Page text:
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Discussion Starter #1
Went to start my car one day a few weeks ago and it wouldn't start AAA towed it to VW and turns out the timing chain tensioner gave out and broke the chain and damaged the cylinder head. about 45K miles on the 2012, just got the estimate from dealer to fix everything they said with recent lawsuit coverage my max cost would be about $600 USD, they said this includes the new cylinder head as well as all new parts. The process for approval took about 3 weeks and repair will take another week, dealer was nice enough to give me a new top tier Atlas with on 10 miles on it as a loaner through the process at no change.
 

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I'm surprised it was as little as $600 but I guess you mean most is paid for and that's what they want you to pay, which isn't far off the cost of a full service? Timing chain and tensioner problems seem to affect V.W engines in other models, not just the EOS.

I hope they put back parts which work because some internet reports say they have tried more than one part modification to get this right?
 

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I'm surprised it was as little as $600 but I guess you mean most is paid for and that's what they want you to pay, which isn't far off the cost of a full service? Timing chain and tensioner problems seem to affect V.W engines in other models, not just the EOS.

I hope they put back parts which work because some internet reports say they have tried more than one part modification to get this right?
Yes, I was pleasantly surprised that my cost will be max $600, but I think they took into consideration that I have owned several VW in the past. Are you saying the cost to replace the tensioner would have only been $600, I think the overall cost for all the work they have to do would have been over 3K
 

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No, I would expect 3k+ for all that work plus parts. There are some here who complained that V.W would not do this mod. as a routine precaution. It sounds like they would rather wait for their engines to grenade before doing anything? IMHO if I was worried about impending timing chain doom on a highish mileage, I think I might have done the chain and tensioner myself to avoid the cylinder head failure. I think you were very lucky with the outcome.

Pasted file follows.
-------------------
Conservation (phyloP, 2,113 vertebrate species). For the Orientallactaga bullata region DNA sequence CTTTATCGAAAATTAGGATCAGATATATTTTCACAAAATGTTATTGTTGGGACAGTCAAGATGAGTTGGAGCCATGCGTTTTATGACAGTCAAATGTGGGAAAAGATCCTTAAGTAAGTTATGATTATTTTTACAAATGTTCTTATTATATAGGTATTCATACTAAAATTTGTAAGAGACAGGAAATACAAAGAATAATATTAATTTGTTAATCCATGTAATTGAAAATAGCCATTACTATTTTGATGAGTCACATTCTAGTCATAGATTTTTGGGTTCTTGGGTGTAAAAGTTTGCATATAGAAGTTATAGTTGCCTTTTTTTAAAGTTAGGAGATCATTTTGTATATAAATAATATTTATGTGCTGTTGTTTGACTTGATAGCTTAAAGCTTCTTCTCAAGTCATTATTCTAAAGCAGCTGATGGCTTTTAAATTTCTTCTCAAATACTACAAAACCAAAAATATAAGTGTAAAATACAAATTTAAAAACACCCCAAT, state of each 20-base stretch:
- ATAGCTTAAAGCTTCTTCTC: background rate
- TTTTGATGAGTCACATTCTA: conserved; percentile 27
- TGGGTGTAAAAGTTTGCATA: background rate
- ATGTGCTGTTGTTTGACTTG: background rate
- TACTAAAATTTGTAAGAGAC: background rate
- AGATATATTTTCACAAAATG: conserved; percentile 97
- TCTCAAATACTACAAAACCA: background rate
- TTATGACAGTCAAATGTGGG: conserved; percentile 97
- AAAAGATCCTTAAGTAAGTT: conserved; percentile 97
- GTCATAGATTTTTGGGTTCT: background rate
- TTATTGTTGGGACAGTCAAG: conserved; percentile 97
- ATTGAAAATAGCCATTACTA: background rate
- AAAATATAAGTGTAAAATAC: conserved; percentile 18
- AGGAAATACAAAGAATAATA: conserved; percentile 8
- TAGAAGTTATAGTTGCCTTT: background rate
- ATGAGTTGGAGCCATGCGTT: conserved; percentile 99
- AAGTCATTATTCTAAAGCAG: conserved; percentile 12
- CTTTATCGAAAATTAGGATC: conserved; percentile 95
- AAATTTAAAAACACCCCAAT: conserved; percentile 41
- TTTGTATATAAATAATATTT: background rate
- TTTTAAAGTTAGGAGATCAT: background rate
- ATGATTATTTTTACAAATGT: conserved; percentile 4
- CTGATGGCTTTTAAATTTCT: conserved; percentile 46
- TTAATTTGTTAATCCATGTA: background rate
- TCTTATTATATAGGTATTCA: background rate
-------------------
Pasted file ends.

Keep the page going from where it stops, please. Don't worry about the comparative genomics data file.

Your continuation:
The tensioner problem manifests itself at cold start after the engine has stood, the chain loses tension on the back slope because oil pressure has been lost. At first cranking before oil pressure comes up, the slack chain jumps a tooth or worse the engine misfires and jumps more teeth. Once the engine runs it is then doomed as pistons whack against the valves.

With my simple V.W cam belt system, the belt tensioner roller uses a big strong spring and a one way ratchet, just like self adjusting brakes. Any slack in the belt and the tensioner only moves a notch one way on the ratchet and never moves backwards.

The oil pressure type tensioner for chains is designed differently and I think their past problems arose when the ratchet or piston could move back to the very slack position? You wouldn't notice at first because oil pressure could eventually tension the chain, but cold cranking from zero oil pressure will find any design flaws with disastrous consequences. Why do they use this system for chains? Because in theory it reduces the size of the tensioner in the limited space under the timing cover. I'm glad my TDi has a quiet belt!
 

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Discussion Starter #5
Actual cost dealer billing ended up being about $4,500, I paid about $600 plus taxes, comes with a 2 year warranty on parts and labor.